The Portland Cement Association recently published a research report that attempts to help contractors by documenting findings on materials and methods that mitigate shrinkage cracks and crack-related degradation in pavements.
The report, Minimizing Cracking in Cement-Treated Materials for Improved Performance, proposes that while some shrinkage cracks are inevitable in cement, crack-related degradation can be lessened by promoting numerous, smaller cracks in the base layer. Extended curing of the cement base and the use of fly ash is supposed to reduce drying shrinkage, which creates the desirable minute crack patterns.
The report describes the causes of pavement cracking, how shrinkage cracking can be curtailed and the mix design criteria that minimize cracking and improves cement performance. According to the research, several factors contribute to shrinkage, including cement content, curing conditions and the type of soil. Results showed that to achieve the maximum allowable crack width limit, the seven-day unconfined compressive strength for fine-grained soils should not exceed 300 pounds per square inch. For course-grained soils, that strength should not exceed 450 psi.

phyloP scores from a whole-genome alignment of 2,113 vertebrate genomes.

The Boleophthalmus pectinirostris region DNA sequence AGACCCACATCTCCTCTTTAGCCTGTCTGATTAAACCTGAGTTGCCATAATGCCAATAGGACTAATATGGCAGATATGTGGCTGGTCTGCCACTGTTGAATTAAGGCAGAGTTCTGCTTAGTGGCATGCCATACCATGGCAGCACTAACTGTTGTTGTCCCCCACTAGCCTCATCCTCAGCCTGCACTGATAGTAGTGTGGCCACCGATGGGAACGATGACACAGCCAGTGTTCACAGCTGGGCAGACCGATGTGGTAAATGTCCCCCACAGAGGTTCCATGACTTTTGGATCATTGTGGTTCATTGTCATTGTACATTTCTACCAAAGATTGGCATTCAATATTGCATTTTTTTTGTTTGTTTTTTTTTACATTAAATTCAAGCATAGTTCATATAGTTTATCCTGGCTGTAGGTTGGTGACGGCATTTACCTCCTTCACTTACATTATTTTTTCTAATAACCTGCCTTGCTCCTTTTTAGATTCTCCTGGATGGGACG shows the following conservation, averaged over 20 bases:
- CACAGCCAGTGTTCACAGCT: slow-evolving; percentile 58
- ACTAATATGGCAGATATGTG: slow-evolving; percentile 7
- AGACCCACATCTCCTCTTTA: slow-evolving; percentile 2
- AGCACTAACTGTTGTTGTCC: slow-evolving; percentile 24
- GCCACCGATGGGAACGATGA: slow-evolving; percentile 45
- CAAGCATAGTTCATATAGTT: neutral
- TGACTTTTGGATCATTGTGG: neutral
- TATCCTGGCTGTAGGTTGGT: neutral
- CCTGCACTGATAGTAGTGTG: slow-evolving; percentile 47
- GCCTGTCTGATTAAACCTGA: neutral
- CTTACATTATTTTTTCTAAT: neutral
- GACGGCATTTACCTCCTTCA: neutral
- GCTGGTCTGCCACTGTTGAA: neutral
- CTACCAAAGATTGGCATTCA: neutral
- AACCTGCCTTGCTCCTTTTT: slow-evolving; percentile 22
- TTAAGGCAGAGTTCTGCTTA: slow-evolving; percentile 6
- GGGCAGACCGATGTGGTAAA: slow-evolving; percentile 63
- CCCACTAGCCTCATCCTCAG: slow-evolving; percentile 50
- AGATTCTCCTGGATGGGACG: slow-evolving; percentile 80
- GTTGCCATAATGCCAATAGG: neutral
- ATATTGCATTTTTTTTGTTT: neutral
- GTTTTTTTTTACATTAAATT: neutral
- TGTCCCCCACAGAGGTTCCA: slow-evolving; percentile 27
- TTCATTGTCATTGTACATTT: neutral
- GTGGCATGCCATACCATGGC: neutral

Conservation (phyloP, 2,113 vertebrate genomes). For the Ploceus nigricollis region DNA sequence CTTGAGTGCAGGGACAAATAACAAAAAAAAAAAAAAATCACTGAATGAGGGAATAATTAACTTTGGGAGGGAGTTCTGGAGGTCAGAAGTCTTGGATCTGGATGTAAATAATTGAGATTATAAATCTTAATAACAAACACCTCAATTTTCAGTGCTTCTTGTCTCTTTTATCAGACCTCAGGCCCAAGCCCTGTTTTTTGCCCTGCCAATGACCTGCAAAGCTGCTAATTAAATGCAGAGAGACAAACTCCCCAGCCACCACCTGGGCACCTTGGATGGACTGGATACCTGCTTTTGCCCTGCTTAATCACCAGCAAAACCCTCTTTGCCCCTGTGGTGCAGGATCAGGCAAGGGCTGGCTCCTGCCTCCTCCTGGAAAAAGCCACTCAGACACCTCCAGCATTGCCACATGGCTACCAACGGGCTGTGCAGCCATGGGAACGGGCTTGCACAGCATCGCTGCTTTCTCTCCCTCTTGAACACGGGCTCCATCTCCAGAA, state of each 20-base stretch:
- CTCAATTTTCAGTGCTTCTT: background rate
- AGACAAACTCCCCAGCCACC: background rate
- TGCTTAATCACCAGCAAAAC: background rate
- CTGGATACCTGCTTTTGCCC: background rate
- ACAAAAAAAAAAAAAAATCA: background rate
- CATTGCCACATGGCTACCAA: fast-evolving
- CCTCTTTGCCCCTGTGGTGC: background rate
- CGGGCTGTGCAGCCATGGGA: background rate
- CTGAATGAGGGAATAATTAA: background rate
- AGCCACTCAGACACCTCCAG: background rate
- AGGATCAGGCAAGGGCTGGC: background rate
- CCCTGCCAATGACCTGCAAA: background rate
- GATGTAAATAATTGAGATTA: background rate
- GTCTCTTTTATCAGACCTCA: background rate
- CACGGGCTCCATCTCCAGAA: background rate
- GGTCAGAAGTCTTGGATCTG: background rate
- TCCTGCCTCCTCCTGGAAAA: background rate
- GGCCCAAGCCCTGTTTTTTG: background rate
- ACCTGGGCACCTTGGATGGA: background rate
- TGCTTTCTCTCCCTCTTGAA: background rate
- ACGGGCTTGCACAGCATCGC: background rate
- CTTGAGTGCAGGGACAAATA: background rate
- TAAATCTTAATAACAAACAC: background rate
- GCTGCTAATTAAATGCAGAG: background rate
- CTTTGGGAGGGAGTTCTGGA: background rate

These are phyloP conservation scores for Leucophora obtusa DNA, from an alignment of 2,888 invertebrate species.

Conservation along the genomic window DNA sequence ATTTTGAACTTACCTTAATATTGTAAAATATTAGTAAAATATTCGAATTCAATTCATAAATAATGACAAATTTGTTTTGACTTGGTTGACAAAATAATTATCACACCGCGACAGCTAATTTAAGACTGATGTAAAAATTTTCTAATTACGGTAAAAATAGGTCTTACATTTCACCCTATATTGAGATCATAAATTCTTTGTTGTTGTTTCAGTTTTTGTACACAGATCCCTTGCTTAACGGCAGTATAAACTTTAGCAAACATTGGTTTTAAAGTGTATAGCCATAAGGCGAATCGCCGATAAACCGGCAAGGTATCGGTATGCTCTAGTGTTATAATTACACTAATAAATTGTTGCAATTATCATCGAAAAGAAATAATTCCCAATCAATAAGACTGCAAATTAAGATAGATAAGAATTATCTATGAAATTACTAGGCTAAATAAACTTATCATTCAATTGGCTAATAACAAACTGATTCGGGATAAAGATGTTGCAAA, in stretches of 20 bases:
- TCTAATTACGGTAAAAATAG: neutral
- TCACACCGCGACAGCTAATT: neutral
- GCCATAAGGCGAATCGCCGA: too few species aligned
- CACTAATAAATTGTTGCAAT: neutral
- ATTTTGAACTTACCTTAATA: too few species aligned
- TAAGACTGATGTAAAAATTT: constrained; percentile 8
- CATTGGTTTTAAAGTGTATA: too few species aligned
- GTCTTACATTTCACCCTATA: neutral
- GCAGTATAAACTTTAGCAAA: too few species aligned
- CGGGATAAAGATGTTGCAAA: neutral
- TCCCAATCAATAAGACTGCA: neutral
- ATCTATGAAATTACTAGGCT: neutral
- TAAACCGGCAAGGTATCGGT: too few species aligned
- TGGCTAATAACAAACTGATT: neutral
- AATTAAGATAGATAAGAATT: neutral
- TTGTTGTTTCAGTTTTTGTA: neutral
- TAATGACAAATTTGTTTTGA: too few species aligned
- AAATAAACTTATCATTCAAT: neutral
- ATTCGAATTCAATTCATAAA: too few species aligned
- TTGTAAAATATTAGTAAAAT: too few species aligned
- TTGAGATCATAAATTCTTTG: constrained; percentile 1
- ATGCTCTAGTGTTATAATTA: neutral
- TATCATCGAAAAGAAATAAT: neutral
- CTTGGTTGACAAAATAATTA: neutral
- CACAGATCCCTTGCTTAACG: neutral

According to Bruce McIntosh, spokesman for PCA, the report provides useful information for contractors.
“In general, the report helps contractors solve problems when it comes to minimizing cracking in pavements,” McIntosh said.
To purchase a copy of the PCA report, call 1-800-863-6733. The cost is $16. For a general overview of the report’s findings, click the link in the column to the right.